Associated light, tight oil production in the Permian Basin, Eagle Ford Shale and Bakken was the main driver in NGL hitting a record high of 6.4 MMbbl/d in April, according to the International Energy Agency’s (IEA) July Oil Market Report.

U.S. NGL production was so substantial, it ranked as the fourth largest liquids producer globally.

The report says that U.S. tight oil accounted for 780,000 bbl/d of 2023 gains and represented 94% of the growth in U.S. crude. The U.S. NGL production surge drove propane pricing down to a level competitive with petrochemical feedstock ethane.

U.S. Light Tight Oil Per Basin
(Source: IEA)

In the report, persistent macroeconomic headwinds and a deepening manufacturing slump caused the Paris-based IEA to revise its 2023 growth estimate for the first time this year. Global oil demand is now expected to climb 2.2 MMbbl/d to a new record of 102.1 MMbbl/d.

World oil supply rose to 101.8 MMbbl/d, but is expected to fall sharply this month because of Saudi Arabia’s cuts of 1 MMbbl/d. Non-OPEC+ oil production is expected to fall by 100,000 bbl/d in the second half of 2023, even as the U.S. will contribute 1.2 MMbbl/d to growth — more than 60% of the non-OPEC+ gains, the report says.

U.S. production to decline

The U.S. and Canadian output—and seasonally higher biofuels production—pushed non-OPEC+ supply to 50 MMbbl/d in June, according to the report. Despite its share of non-OPEC+ supply, the report predicts U.S. output will slow “dramatically.” IEA based its findings on data from the Federal Reserve Bank of Dallas.

U.S. Oil Production to Slow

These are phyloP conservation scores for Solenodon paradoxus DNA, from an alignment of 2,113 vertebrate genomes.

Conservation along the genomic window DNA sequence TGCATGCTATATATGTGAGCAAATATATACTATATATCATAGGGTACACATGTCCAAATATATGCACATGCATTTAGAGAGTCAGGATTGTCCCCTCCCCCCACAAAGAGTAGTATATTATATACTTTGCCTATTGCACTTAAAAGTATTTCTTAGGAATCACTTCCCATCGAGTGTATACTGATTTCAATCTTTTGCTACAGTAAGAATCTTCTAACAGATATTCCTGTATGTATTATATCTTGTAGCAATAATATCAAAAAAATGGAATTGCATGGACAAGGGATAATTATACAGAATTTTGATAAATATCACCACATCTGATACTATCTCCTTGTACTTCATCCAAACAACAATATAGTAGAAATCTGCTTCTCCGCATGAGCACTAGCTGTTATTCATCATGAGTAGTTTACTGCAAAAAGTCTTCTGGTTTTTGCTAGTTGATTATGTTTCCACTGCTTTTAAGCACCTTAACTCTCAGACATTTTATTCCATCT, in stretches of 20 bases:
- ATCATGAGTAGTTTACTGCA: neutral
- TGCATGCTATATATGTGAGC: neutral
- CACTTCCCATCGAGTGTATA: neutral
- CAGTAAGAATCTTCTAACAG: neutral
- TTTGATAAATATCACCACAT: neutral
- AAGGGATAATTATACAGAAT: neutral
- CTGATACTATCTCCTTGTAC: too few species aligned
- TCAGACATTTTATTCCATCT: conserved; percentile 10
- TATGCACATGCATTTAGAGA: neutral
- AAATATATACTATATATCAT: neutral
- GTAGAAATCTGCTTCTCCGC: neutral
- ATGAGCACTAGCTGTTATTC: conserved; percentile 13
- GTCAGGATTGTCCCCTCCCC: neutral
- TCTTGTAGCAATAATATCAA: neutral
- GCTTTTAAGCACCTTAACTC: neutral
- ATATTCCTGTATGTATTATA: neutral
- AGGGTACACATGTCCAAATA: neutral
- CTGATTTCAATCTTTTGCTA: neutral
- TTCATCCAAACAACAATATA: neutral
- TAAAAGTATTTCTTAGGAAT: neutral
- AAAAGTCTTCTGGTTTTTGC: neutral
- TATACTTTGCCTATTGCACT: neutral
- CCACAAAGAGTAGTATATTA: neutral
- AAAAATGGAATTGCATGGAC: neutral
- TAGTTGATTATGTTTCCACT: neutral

(Source: IEA)

Garrett Golding, a senior business economist at the Dallas Fed, said IEA, the U.S. Energy Information Agency and the broader market are starting to realize that despite increased U.S. production, the second half of 2023 will likely see production declines.

“With the slower annual pace there could be some months here that may surprise us [with] declines that we haven’t really had to deal with for a few years now,” Golding said, explaining that the increase was from higher drilling activity in the middle of 2022—and that is slowing now.

He said the IEA report touched on an important point: well costs have come down, but commodity prices have come down, too. Golding added that the once hefty supply of more than 1,000 DUCs is down to about 200 or less.

“Some of those wells are actually quite old, and some of them might never get completed,” he said. “So, that DUC inventory is effectively zero.”

China continues to be the biggest driver of global oil demand. The report says the country will account for 70% of the increase in global demand, largely because of its petrochemical use.